In a nutshell, I was disappointed. I was hoping for a good, strong SF history chunk and instead got...well, truly, I'm not sure what I got. Not a real, clear history lesson, that's for sure. Expectations made the text hiccup; I was hoping for [this] and instead found myself reading about [that]. The fact that he drifted a lot didn't help. One minute we're talking about 1984 and the next it's something about Star Trek.
Fine, whatever, I perservered. I finished. Book's back at the library. Clean cup, move down.
I'm nearing the end of Techniques of the Selling Writer by Dwight Swain now. Actually I'm reading two books at a time - I've been slowly chewing on Techniques and just recently plucked out three other books from the library (because they were finally available - though I might as well just buy them, truth be told). Some people might worry that since October 25th is nearby, I'm taking a risk by procrastinating. Psh. Obviously no one knows the way I function. The Fall of Hyperion will take me 5 days max. Judging by my current speed, that's about right. 1984 will take much less - 2 days, 3 max. But back to Techniques.
I have to admit, sometimes I zone out and will read through a page without really reading it. Annoying because then I have to reread it. Sometimes I don't because I've caught enough to fully grasp what Swain is talking about and realize, "I already know that." But of course there are oodles of ideas and things he's mentioned that I've either had trouble with or never thought of in that light.
For example, I've always had issues with time. In my previous books it wasn't a worry because things naturally progressed quickly. Days were just fine and dandy as something interesting would happen each day (sometimes night) and I never had to worry about "3 months later" and so forth. It wasn't until book #1 that I had to plan out days. Anyway, before I get too off track with other books that need polishing, Swain pointed out a great way to bridge that span of time. Slip it into the middle of a character's musings or current emotional feeling. That's the abridged version of his explanation, of course, but with his examples and whatnot I thought, "That's perfect!" And it seemed so easy too. Why hadn't I done that before? Doy, I was too preoccupied with the time factor I totally missed out on how I could gloss over it with just the right flicks of the pen. Not to say that the time isn't important, but it's a hell of a lot easier to slip it in so your reader knows 6 months have passed as opposed to trying to drag it out saying what went on these 3 months and then these next 3 months, blah blah, when it's not even important and all your reader sees is, well, "blah blah." I hate that extra crap.
I love Swain's style too. It's quick, to the point, and clear. I've always had trouble with the difference between "show and tell" and frankly I'd love to strangle both of those words, something I frequently have to do to my internal editor because she's back there poking a finger at my text saying, "Show, don't tell" and my description comes out like crap. Oh how I could go on about my description. But reading The Fall of Hyperion helps with that too because while Simmons can go overboard sometimes, he does have some good ways of presenting it. Better than myself, that's for sure. Swain also notes showing and telling and gives a few tips and explanations. His style is sort of like an outline (no, literally, it's like an outline with writing in between, it's rather great, actually), which keeps things orderly and helps restrain potential rambling, which after Hartwell, is really nice.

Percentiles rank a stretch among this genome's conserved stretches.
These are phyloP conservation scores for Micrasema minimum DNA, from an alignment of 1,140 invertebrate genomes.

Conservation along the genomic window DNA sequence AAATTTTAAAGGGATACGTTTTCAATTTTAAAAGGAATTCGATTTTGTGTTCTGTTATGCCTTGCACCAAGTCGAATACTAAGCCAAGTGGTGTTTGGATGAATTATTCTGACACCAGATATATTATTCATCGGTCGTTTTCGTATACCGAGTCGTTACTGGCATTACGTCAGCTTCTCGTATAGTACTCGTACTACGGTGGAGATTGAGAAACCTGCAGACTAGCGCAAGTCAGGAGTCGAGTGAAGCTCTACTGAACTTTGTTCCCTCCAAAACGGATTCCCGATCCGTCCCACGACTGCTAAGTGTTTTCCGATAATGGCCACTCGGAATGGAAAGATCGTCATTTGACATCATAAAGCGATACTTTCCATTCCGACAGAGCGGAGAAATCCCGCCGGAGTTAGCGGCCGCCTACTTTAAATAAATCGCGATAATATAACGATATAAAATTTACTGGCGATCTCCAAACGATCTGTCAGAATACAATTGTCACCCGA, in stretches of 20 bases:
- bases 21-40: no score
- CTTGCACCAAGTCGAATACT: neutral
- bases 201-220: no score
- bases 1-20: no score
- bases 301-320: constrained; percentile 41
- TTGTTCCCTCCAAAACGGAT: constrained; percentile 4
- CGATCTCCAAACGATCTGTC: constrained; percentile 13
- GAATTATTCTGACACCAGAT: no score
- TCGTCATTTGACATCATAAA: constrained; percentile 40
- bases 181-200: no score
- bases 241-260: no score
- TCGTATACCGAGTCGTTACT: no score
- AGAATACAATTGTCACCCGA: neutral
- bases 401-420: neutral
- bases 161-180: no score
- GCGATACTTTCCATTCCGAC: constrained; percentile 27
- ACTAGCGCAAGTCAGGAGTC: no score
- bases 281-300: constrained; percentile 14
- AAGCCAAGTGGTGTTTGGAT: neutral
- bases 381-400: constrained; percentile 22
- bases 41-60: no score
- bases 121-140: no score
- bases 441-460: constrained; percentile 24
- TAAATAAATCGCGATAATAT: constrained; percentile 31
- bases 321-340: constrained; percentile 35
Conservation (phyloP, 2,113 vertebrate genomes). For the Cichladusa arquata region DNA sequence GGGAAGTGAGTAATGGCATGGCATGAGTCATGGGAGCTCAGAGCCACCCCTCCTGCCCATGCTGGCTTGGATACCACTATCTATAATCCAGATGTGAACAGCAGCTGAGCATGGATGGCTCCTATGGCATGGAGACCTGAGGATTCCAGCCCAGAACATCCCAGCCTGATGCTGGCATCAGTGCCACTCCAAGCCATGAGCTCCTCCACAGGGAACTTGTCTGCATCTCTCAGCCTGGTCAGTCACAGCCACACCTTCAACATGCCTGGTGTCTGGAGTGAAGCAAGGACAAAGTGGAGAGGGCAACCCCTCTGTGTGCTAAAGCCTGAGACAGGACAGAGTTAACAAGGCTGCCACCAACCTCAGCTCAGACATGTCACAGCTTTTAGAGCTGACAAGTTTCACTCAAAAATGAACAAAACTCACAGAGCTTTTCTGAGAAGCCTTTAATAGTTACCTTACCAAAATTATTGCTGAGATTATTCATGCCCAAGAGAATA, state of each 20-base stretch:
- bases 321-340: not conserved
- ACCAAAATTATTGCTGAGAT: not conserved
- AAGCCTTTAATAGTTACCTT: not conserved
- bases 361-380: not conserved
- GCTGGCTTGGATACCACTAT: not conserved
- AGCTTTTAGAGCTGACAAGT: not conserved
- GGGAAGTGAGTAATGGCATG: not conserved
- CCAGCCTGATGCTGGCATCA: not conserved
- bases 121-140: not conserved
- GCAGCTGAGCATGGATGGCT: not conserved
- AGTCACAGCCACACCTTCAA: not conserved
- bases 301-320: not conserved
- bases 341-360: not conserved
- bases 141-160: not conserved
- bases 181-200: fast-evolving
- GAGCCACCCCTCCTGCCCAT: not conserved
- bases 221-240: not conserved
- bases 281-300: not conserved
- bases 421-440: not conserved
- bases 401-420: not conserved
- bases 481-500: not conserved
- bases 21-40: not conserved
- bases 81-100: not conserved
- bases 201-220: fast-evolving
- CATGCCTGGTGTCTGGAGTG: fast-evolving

Something he mentioned near the beginning of the book was "Grammar as a fetish." I thought that was brilliant and giggled. Too many people can get stuck on perfect grammar. Personally, I love a good fragment. I don't think I've used any in my current book, but I know I have a lot in book #2, all intentional of course.
His section on beginnings is rather helpful because of my current fist-shaking at my own beginning. What to ditch. What should be important. Cutting and flashbacking. Other concepts to make sure the reader doesn't say your book is garbage and puts it where the rest of the garbage is. I think what he had to say will help give me a better beginning. More interesting. Less backstory since much of it is indeed inconsequential to the reader. One thing he mentioned is along the lines of "What may be important to you concerning backstory isn't always going to be important to the reader." Even if I need it to make my world work, they probably don't. Keeping that in mind makes cutting down a lot easier. Adding to that is The Fall of Hyperion's description and the fact that it gave me a few extra ideas that could be fun to include in the beginning (again, working with description and not just offering readers some lame, punch-out postcard crap). I feel much better about this.
Haha, my mentor Anne Harris warned me that Swain is a little sexist. Or maybe not so much that he is (was?) but that the book kind of is since it was written in '65. There are several places where, yeah, I can see it. Hahaha. I don't mind, of course, as long as I'm getting good advice. But it is kind of funny. Women tend to be leaving or cheating on their husbands, and the hero is always a guy. Sometimes I'll hit on something that's obviously guy-sided, but I just smile and shake my head. And I'm not all that feminist either, haha. Still, it's good stuff and I've already suggested it to a few people because he's got some handy points.